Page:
Drug Makers Fined $22 Mil. for Illicit Rebates

By Ryu Jin
Staff Reporter

The country’s corporate watchdog said Thursday that it has imposed a combined 19.9 billion won ($22 million) in fines on 10 local pharmaceutical companies for unfair trading practices, including the provision of illegal rebates to hospitals and wholesalers.

The Fair Trade Commission (FTC) said that it also plans to refer five out of the 10 companies that profiteered the most from the unfair trading, soon to prosecutors.

Those involved are Yuhan Corporation, Dong-A Pharmaceutical, BMS Pharmaceutical Korea, Ilsung Pharmaceuticals, Han All Pharmaceuticals, Kukje Pharma, Green Cross, Choongwae Pharma Corporation, Samil Pharm and Hanmi Pharm.

According to the antitrust regulator, they have provided both hospitals and individual doctors with various sweeteners including rebates, contributions and payments of expenses for overseas trips for using their products.

“Rebates and other kickbacks given by the 10 firms amounted to 522.8 billion won,’’ an FTC spokesman said. “It is not a matter that can be sufficiently dealt with by administrative measures such as fines. We have decided an investigation by the prosecution is necessary.’’

Other FTC officials said that in some cases money was given to doctors and hospital staff in the form of so-called “post-market surveillance,’’ while free dinners and special trips were also commonly provided.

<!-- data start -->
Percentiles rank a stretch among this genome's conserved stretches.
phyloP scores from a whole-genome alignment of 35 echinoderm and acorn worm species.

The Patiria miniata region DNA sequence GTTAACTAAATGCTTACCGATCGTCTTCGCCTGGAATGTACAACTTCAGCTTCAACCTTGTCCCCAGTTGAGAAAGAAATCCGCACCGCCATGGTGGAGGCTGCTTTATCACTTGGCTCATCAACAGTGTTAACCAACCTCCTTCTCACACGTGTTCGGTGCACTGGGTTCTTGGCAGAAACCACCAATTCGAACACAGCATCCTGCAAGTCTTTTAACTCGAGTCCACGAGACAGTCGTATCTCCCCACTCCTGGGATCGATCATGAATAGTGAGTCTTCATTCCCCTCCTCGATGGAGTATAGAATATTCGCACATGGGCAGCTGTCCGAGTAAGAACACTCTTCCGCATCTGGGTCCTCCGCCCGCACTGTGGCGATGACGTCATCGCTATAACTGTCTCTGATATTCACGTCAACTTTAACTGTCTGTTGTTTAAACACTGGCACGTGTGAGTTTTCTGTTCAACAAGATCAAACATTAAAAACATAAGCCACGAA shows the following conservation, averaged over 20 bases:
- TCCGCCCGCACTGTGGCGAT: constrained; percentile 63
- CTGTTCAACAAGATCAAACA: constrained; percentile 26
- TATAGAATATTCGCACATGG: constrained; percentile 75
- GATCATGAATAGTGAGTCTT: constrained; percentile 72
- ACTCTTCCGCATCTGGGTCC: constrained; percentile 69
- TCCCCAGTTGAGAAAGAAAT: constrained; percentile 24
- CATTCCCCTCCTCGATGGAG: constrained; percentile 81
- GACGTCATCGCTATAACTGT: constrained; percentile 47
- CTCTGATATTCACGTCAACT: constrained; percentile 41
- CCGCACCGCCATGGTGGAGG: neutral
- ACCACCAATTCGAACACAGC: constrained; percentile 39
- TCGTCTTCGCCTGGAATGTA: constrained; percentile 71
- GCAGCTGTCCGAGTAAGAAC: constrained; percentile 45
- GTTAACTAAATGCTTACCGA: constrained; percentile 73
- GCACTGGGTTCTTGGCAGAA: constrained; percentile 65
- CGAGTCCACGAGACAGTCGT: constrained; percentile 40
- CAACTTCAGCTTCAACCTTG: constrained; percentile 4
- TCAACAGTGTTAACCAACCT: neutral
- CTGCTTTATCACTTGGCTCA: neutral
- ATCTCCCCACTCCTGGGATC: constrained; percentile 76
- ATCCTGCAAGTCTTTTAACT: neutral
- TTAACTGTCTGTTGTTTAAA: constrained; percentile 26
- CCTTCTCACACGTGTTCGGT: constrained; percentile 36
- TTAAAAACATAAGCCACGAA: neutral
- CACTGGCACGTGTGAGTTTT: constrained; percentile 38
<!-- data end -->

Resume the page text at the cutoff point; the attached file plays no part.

Some companies effectively set prices for wholesalers so that prices of certain drugs would not fall below certain levels, according to the commission. It estimated that the illegal practices have caused damage worth about 2.18 trillion won to consumers.

On Monday, FTC Chairman Kwon Oh-seung indicated that his commission could scrutinize major hospitals nationwide in relation to the illegal business practices by the pharmaceutical industry.

Kwon said in a radio interview that it would be “problematic’’ if the hospitals were left untouched at a time when pharmaceutical companies are punished for unfair business practices.

“It could be a problem of institution or policies, or just a scandal. I don’t think that it is a matter to be dealt with simply by fines,’’ he said. “So we are thinking of ways to make the industry more competitive institutionally.’’

The FTC has been investigating 11 domestic pharmaceutical firms, six foreign companies and six wholesalers for about a year since last October. Critics have often suggested that hospitals should also be investigated.

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